Sunday, November 22, 2009

Binding My Own Sketchbook!

I have decided to make my own sketchbook from art papers that are my favorite to paint on. The sketchbooks we buy from the art stores are very nice but I wanted one with a variety of Fabriano surfaces as well as some fine drawing papers like Rives BFK in several tones. Many of the pages already have paintings or sketches on them because I began forming the pages for this sketchbook by tearing and folding from larger sheets of paper months ago and then I started using them even though I hadn't bound them into the book yet.

This photo shows the book block after I have assembled all the signatures and the cheesecloth spine and then sewn them all together. A signature is a group of folded leaves, or pages, inserted one inside the next for binding. I'm using a good book to help guide me through this process called Books, Boxes, & Wraps by Marilyn Webberlye & JoAn Forsyth. I've never bound a book before so this is a whole new experience for me.

Here you can see that the space between the signature units when laid flat is probably a little too wide. I must have left too much slack in the thread when sewing them. I was concerned that if I pulled too tightly I might have trouble getting the pages to lay flat when open but I may have over compensated. I spent hours doing this step so I decided not to redo it. I'll just pay attention to this possible outcome with the next sketchbook I make.

Putting the glue on the mat boards I am using to make the cover. I'm using my cotton boards that are left over from matting paintings so the boards are archival. I bought a piece of linen from Joann Fabric Store for the fabric cover and that is precut, ironed and laid out in the center of my framing table.

Brushing the glue across the entire sheet of mat board.

Placing the mat board on the linen glue side down. I pressed down in the center and then in all four corners, flipped the cover over, placed a paper towel down and smoothed it with a bone folder. The folder takes out any air pockets and the paper towel is there to absorb any excess glue that might seep up through the fabric.

Here I am brushing glue on the turn-ins which are then folded over and pressed down on the board.

To dry overnight I have placed a sheet of homesote board down first. Next came a sheet of wax paper to protect the homesote. Then a slip sheet of newsprint. The book cover is next with newsprint over it, then another sheet of wax paper and another homesote board on top.

This photo shows the last step in making the case to set the signatures in. You see the stack of 2 boards that I have placed the case between and the books on top to weigh it down. Those heavy art history books come in handy. I left the sketchbook cover (also called the case) to dry overnight. In my next blog entry I'll show attaching the book block to this case.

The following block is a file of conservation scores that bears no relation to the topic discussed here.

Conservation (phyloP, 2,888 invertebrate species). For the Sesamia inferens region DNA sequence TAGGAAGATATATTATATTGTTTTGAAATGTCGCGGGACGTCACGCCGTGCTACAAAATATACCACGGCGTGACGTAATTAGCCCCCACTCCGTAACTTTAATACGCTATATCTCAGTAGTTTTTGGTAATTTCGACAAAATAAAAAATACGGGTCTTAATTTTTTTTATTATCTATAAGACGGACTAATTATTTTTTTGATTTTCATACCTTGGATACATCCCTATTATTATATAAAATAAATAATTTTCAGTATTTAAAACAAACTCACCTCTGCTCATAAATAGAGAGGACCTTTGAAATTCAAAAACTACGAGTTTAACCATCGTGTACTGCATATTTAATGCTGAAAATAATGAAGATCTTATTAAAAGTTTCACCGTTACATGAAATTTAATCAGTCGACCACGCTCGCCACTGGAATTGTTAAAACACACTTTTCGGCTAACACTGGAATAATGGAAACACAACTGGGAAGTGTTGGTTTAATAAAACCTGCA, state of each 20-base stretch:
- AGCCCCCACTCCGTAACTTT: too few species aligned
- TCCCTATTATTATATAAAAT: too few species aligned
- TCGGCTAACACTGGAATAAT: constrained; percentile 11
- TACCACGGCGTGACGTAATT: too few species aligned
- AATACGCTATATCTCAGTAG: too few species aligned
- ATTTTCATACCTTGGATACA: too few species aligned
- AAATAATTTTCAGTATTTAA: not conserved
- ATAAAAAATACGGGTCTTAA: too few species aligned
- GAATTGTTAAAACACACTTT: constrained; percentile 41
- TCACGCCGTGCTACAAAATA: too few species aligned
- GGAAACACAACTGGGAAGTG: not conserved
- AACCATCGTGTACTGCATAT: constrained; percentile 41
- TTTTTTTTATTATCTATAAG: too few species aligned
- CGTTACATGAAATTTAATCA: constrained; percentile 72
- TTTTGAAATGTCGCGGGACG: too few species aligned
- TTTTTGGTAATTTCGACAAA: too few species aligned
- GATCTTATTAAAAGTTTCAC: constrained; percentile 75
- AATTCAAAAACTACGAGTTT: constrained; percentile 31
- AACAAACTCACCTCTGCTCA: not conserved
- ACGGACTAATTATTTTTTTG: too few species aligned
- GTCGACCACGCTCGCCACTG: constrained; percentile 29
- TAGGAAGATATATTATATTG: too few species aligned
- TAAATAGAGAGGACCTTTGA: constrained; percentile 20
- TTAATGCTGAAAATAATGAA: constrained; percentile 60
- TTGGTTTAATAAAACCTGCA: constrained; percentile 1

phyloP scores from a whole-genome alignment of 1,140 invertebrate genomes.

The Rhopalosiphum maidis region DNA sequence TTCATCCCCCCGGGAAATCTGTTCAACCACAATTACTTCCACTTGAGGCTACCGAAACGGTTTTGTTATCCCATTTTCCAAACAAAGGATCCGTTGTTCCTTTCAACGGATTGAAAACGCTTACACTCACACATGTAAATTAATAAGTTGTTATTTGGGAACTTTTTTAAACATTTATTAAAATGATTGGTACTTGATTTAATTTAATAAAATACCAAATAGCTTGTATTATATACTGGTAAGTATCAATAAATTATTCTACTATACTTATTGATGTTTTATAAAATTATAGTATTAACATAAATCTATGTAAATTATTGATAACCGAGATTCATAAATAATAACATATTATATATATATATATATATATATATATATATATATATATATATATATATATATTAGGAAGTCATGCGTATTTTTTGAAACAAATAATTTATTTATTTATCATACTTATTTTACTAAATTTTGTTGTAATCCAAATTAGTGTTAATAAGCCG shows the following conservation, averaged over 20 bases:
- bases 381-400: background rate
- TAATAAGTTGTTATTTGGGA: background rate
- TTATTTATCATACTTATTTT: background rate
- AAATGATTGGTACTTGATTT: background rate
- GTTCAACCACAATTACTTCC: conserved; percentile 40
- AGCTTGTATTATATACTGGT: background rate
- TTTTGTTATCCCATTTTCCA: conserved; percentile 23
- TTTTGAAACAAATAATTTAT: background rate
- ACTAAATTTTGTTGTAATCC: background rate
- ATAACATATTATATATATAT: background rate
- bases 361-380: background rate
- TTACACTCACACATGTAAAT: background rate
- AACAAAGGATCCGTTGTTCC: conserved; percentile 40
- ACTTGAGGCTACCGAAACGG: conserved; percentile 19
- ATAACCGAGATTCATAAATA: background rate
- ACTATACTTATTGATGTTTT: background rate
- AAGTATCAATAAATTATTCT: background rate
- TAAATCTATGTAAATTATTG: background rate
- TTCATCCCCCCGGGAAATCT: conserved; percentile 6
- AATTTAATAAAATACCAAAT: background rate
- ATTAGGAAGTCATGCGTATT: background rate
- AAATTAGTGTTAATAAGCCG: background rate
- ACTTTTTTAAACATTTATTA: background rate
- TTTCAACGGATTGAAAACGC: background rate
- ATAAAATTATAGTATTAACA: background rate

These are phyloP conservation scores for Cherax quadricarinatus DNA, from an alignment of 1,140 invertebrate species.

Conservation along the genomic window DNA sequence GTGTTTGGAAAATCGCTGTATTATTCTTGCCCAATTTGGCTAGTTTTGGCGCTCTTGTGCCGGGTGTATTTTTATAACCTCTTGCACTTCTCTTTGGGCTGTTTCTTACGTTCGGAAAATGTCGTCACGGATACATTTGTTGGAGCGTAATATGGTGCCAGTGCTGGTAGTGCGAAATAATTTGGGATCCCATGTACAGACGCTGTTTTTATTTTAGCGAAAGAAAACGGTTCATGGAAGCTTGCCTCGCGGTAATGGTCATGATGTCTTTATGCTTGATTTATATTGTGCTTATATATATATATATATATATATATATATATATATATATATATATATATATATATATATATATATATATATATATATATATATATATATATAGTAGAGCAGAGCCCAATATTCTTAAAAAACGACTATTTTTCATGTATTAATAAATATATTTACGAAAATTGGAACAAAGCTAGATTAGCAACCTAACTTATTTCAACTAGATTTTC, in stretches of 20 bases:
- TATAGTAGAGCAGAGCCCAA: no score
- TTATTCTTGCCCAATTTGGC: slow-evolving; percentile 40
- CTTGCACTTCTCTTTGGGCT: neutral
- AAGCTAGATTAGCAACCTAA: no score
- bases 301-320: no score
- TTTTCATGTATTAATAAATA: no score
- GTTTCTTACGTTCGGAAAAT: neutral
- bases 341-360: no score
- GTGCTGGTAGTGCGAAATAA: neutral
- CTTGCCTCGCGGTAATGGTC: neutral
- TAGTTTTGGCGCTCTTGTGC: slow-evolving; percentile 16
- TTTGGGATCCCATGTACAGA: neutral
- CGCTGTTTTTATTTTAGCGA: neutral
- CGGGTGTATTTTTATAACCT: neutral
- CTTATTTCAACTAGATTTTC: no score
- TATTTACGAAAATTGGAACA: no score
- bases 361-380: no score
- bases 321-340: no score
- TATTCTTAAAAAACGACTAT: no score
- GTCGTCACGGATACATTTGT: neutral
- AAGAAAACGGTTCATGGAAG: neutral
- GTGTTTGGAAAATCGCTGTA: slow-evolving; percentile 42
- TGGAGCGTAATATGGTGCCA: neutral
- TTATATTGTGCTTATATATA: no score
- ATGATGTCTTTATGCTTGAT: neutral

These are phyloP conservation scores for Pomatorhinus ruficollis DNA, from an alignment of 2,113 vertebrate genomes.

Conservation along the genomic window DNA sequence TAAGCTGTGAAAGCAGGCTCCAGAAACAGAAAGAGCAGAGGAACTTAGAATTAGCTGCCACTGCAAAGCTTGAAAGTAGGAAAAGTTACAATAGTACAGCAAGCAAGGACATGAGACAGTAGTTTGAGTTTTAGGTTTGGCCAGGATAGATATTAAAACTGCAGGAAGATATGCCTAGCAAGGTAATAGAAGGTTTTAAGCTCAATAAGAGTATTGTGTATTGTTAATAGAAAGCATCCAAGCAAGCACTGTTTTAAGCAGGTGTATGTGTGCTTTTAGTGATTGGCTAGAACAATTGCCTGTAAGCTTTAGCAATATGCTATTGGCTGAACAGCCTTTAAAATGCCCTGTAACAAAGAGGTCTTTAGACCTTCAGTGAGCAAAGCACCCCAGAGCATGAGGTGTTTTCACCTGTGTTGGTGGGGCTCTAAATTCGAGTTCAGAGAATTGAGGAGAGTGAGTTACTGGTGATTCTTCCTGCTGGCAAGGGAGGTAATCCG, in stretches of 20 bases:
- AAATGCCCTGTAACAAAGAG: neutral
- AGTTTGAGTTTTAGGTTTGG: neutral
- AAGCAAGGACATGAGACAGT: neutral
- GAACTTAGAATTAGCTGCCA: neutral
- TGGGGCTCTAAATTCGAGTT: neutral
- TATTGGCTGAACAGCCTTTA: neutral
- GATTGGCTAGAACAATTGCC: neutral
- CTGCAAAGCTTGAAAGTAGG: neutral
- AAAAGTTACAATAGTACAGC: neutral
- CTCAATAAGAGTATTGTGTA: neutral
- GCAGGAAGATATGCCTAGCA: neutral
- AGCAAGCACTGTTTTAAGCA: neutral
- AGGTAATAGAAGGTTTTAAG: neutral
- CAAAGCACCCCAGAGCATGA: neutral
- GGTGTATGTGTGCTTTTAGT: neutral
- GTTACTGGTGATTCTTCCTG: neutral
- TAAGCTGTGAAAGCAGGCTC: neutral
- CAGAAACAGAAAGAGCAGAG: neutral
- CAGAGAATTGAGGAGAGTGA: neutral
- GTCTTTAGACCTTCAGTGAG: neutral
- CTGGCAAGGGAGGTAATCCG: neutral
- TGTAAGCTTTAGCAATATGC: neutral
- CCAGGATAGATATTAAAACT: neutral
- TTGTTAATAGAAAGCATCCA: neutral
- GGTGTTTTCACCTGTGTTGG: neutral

This drying process is the same method I use to flatten my watercolors by the way, after they are finished. I set the painting face down on this same table because it is waterproof. I spread water across the back of the painting with a large hake brush and put a sheet of plastic over it while the water soaks in for about 15 minutes. If you haven't seen this process done before it is a good idea to test it first on a scrap watercolor because you must be careful not to put too much water down or it could soak through to the other side where your painting is. 300 lb. paper needs more water than 140lb. paper. But you must use enough water to cause the paper to relax. I put a clean piece of cloth cut from an old cotton sheet down on the homesote board, put the painting on top of that. Then another piece of cotton goes down on top of the painting. Finally another piece of homesote board is placed on top and heavy books on top of that. I usually leave the painting under these weights for a day and a half. The homesote board is what I use in printmaking to dry etchings after pulling an edition. It is a board which pulls moisture into itself. Flattening this way makes matting and framing the painting easier as you won't see buckling of the painting under the edges of your window mat.

I'm having a lot of fun with this and I can hopefully finish it soon! Stay tuned for the next installment of my book binding!


  1. Wow - what a lot of work! But you will have something totally unique and beautiful when finished. I have to admit, in looking at your photos, I envy you that beautiful space you have to make art! Looking forward to seeing the completed book.

  2. Hi Deb, glad you are enjoying this process. I was inspired to try bookbinding after seeing Cathy Johnson's personal sketchbooks on her site I just noticed she has an instructional CD on this subject too. I am grateful to have this extra room. My sweetheart of a husband built the table for me from recycled materials from a work project.


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